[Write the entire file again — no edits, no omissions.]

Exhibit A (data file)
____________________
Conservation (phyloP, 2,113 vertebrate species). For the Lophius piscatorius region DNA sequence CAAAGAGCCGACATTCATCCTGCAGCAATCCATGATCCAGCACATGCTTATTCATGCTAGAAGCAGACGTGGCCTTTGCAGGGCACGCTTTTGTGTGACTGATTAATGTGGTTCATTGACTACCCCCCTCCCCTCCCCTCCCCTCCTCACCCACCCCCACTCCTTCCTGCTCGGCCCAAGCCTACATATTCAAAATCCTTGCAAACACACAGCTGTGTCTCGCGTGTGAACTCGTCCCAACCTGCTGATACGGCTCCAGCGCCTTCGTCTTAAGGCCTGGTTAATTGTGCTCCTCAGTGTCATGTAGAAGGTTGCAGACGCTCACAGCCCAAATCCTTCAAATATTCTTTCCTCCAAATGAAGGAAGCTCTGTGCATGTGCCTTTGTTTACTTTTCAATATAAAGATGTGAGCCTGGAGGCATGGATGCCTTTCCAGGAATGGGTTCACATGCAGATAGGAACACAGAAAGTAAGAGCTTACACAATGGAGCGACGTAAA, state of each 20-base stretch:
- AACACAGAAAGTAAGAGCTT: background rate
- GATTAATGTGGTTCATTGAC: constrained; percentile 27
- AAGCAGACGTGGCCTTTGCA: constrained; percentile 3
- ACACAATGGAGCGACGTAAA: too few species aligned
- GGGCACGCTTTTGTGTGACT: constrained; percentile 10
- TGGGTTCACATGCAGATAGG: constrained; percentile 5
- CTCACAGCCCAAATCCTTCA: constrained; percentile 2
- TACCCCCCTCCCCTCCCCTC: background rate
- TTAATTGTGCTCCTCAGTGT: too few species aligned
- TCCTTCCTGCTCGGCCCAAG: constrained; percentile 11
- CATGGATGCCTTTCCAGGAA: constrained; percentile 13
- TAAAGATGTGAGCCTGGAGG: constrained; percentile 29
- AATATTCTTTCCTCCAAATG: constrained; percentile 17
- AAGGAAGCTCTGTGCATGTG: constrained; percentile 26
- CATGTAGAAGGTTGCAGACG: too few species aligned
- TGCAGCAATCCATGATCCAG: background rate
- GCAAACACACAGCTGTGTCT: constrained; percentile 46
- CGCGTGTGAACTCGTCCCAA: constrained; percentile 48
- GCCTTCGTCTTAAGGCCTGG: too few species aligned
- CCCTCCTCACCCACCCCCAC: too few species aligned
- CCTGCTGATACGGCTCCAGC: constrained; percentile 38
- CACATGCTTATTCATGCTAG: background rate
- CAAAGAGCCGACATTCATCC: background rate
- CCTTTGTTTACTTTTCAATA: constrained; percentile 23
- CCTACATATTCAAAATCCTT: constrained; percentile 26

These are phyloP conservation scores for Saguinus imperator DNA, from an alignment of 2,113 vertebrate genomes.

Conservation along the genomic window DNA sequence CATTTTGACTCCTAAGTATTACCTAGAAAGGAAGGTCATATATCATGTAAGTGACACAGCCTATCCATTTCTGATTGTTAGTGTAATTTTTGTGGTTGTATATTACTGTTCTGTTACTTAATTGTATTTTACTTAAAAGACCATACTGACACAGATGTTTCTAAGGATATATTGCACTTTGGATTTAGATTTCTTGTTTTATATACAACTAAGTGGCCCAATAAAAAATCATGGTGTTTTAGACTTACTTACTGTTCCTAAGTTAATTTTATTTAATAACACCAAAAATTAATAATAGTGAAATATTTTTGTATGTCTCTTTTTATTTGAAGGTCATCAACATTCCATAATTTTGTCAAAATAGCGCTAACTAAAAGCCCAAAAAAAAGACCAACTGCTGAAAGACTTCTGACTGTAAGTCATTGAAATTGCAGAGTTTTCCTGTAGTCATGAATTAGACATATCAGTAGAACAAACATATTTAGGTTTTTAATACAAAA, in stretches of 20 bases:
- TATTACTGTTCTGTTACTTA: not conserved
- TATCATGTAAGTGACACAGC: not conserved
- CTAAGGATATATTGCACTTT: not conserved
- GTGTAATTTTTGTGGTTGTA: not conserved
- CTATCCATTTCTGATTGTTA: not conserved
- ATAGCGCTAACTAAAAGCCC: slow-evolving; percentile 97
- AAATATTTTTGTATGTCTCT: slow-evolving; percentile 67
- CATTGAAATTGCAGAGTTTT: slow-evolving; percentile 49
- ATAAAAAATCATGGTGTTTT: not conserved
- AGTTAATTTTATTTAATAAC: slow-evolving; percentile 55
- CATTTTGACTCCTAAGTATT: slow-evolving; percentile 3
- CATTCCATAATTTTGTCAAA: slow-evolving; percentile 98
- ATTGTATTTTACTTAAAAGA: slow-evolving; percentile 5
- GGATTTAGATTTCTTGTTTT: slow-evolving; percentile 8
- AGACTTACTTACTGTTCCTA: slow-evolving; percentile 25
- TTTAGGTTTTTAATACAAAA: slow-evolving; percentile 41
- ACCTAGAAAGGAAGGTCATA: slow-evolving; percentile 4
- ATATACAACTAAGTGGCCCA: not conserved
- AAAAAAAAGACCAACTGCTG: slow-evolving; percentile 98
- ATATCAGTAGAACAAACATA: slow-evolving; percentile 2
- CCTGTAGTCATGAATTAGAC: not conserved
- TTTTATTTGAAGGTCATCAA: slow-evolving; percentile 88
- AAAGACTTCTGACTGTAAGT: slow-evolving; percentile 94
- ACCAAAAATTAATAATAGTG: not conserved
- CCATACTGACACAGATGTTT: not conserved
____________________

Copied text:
Conservation (phyloP, 2,113 vertebrate species). For the Lophius piscatorius region DNA sequence CAAAGAGCCGACATTCATCCTGCAGCAATCCATGATCCAGCACATGCTTATTCATGCTAGAAGCAGACGTGGCCTTTGCAGGGCACGCTTTTGTGTGACTGATTAATGTGGTTCATTGACTACCCCCCTCCCCTCCCCTCCCCTCCTCACCCACCCCCACTCCTTCCTGCTCGGCCCAAGCCTACATATTCAAAATCCTTGCAAACACACAGCTGTGTCTCGCGTGTGAACTCGTCCCAACCTGCTGATACGGCTCCAGCGCCTTCGTCTTAAGGCCTGGTTAATTGTGCTCCTCAGTGTCATGTAGAAGGTTGCAGACGCTCACAGCCCAAATCCTTCAAATATTCTTTCCTCCAAATGAAGGAAGCTCTGTGCATGTGCCTTTGTTTACTTTTCAATATAAAGATGTGAGCCTGGAGGCATGGATGCCTTTCCAGGAATGGGTTCACATGCAGATAGGAACACAGAAAGTAAGAGCTTACACAATGGAGCGACGTAAA, state of each 20-base stretch:
- AACACAGAAAGTAAGAGCTT: background rate
- GATTAATGTGGTTCATTGAC: constrained; percentile 27
- AAGCAGACGTGGCCTTTGCA: constrained; percentile 3
- ACACAATGGAGCGACGTAAA: too few species aligned
- GGGCACGCTTTTGTGTGACT: constrained; percentile 10
- TGGGTTCACATGCAGATAGG: constrained; percentile 5
- CTCACAGCCCAAATCCTTCA: constrained; percentile 2
- TACCCCCCTCCCCTCCCCTC: background rate
- TTAATTGTGCTCCTCAGTGT: too few species aligned
- TCCTTCCTGCTCGGCCCAAG: constrained; percentile 11
- CATGGATGCCTTTCCAGGAA: constrained; percentile 13
- TAAAGATGTGAGCCTGGAGG: constrained; percentile 29
- AATATTCTTTCCTCCAAATG: constrained; percentile 17
- AAGGAAGCTCTGTGCATGTG: constrained; percentile 26
- CATGTAGAAGGTTGCAGACG: too few species aligned
- TGCAGCAATCCATGATCCAG: background rate
- GCAAACACACAGCTGTGTCT: constrained; percentile 46
- CGCGTGTGAACTCGTCCCAA: constrained; percentile 48
- GCCTTCGTCTTAAGGCCTGG: too few species aligned
- CCCTCCTCACCCACCCCCAC: too few species aligned
- CCTGCTGATACGGCTCCAGC: constrained; percentile 38
- CACATGCTTATTCATGCTAG: background rate
- CAAAGAGCCGACATTCATCC: background rate
- CCTTTGTTTACTTTTCAATA: constrained; percentile 23
- CCTACATATTCAAAATCCTT: constrained; percentile 26

These are phyloP conservation scores for Saguinus imperator DNA, from an alignment of 2,113 vertebrate genomes.

Conservation along the genomic window DNA sequence CATTTTGACTCCTAAGTATTACCTAGAAAGGAAGGTCATATATCATGTAAGTGACACAGCCTATCCATTTCTGATTGTTAGTGTAATTTTTGTGGTTGTATATTACTGTTCTGTTACTTAATTGTATTTTACTTAAAAGACCATACTGACACAGATGTTTCTAAGGATATATTGCACTTTGGATTTAGATTTCTTGTTTTATATACAACTAAGTGGCCCAATAAAAAATCATGGTGTTTTAGACTTACTTACTGTTCCTAAGTTAATTTTATTTAATAACACCAAAAATTAATAATAGTGAAATATTTTTGTATGTCTCTTTTTATTTGAAGGTCATCAACATTCCATAATTTTGTCAAAATAGCGCTAACTAAAAGCCCAAAAAAAAGACCAACTGCTGAAAGACTTCTGACTGTAAGTCATTGAAATTGCAGAGTTTTCCTGTAGTCATGAATTAGACATATCAGTAGAACAAACATATTTAGGTTTTTAATACAAAA, in stretches of 20 bases:
- TATTACTGTTCTGTTACTTA: not conserved
- TATCATGTAAGTGACACAGC: not conserved
- CTAAGGATATATTGCACTTT: not conserved
- GTGTAATTTTTGTGGTTGTA: not conserved
- CTATCCATTTCTGATTGTTA: not conserved
- ATAGCGCTAACTAAAAGCCC: slow-evolving; percentile 97
- AAATATTTTTGTATGTCTCT: slow-evolving; percentile 67
- CATTGAAATTGCAGAGTTTT: slow-evolving; percentile 49
- ATAAAAAATCATGGTGTTTT: not conserved
- AGTTAATTTTATTTAATAAC: slow-evolving; percentile 55
- CATTTTGACTCCTAAGTATT: slow-evolving; percentile 3
- CATTCCATAATTTTGTCAAA: slow-evolving; percentile 98
- ATTGTATTTTACTTAAAAGA: slow-evolving; percentile 5
- GGATTTAGATTTCTTGTTTT: slow-evolving; percentile 8
- AGACTTACTTACTGTTCCTA: slow-evolving; percentile 25
- TTTAGGTTTTTAATACAAAA: slow-evolving; percentile 41
- ACCTAGAAAGGAAGGTCATA: slow-evolving; percentile 4
- ATATACAACTAAGTGGCCCA: not conserved
- AAAAAAAAGACCAACTGCTG: slow-evolving; percentile 98
- ATATCAGTAGAACAAACATA: slow-evolving; percentile 2
- CCTGTAGTCATGAATTAGAC: not conserved
- TTTTATTTGAAGGTCATCAA: slow-evolving; percentile 88
- AAAGACTTCTGACTGTAAGT: slow-evolving; percentile 94
- ACCAAAAATTAATAATAGTG: not conserved
- CCATACTGACACAGATGTTT: not conserved